Suffering is a great mystery. Sometimes it makes God feel farther away, while other times feels like God could be no closer. In some cases, suffering appears to be the result of sin—whether mine or another’s—and in many cases, it seems inexplicable if not unjust.
In today’s Gospel, Jesus does not tell us to look for meaning in suffering. He does not promise that everything happens for a reason or suggest that suffering is a test of our faithfulness. He does tell us that if we want to follow him, we must be willing to struggle. That does not mean that we seek out opportunities to endure pain, but it does mean that my relationship with God is worth the struggle it sometimes brings.
Jesus tells us that he suffers, too; he shows God’s solidarity with the entirety of the human condition. When I suffer, I am not alone.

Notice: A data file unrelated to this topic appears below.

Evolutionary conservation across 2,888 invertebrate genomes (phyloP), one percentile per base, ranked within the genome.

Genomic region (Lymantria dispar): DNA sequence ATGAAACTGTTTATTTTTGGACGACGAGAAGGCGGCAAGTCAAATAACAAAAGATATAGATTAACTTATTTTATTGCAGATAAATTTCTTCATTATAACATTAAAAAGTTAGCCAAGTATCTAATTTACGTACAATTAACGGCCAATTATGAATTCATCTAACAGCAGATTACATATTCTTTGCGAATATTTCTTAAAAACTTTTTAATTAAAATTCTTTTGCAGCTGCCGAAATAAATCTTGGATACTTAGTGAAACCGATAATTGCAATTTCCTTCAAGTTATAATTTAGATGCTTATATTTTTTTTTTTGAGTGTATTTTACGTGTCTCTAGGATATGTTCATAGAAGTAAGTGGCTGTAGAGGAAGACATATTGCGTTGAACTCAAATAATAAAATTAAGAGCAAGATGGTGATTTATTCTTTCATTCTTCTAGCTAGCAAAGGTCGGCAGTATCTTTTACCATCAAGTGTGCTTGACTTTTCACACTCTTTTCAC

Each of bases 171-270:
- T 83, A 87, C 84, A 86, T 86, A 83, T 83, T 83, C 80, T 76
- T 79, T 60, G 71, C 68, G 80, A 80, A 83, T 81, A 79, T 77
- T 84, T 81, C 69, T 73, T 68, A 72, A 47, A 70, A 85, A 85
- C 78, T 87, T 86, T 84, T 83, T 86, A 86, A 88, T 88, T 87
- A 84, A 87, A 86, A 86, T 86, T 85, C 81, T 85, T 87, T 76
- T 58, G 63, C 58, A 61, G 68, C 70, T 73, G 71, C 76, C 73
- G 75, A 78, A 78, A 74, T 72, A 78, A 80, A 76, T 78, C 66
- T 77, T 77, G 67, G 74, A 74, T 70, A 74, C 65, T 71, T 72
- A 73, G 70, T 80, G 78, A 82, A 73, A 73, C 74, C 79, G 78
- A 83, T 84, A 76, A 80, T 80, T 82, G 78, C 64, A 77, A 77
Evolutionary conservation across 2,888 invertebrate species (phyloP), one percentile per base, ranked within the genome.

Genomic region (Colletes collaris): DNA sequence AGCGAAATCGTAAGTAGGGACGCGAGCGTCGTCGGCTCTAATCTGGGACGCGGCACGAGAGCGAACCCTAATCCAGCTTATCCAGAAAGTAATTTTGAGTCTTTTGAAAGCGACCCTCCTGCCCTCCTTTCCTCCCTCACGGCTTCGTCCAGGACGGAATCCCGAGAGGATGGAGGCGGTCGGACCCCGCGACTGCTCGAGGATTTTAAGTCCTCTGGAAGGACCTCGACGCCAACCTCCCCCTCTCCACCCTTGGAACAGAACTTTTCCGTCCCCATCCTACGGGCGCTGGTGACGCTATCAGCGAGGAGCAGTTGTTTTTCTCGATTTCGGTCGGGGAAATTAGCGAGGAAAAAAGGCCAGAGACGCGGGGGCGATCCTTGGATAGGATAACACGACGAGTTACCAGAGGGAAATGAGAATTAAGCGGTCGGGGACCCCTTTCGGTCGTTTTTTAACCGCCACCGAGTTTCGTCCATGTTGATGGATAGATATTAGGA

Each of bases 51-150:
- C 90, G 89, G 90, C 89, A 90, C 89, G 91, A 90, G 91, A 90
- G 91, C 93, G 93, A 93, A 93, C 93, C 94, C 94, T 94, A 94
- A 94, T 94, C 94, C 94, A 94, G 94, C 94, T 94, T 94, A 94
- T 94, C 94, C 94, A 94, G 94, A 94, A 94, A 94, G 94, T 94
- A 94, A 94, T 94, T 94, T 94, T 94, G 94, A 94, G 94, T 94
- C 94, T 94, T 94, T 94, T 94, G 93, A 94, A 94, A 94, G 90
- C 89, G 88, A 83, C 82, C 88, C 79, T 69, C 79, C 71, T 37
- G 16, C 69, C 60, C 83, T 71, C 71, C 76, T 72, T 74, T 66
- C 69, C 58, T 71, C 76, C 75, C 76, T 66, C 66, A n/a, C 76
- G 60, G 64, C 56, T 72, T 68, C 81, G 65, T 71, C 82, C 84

Compassion means “to suffer with.” If I experience suffering, how can I feel compassion for myself and open myself to God’s compassion for me? If I am free from suffering, how can I bring compassion to those I love as well as those who are hard for me to love?
—Dr. Marcus Mescher is Assistant Professor of Christian Ethics at Xavier University in Cincinnati, and is a graduate of Marquette University High School, Marquette University, and Boston College.
God of compassion, be with me this day. Help me become more attentive and responsive to the tenderness of your love, present even when I am struggling. In this Lenten season, make me an instrument of your tenderness in the world.
—Dr. Marcus Mescher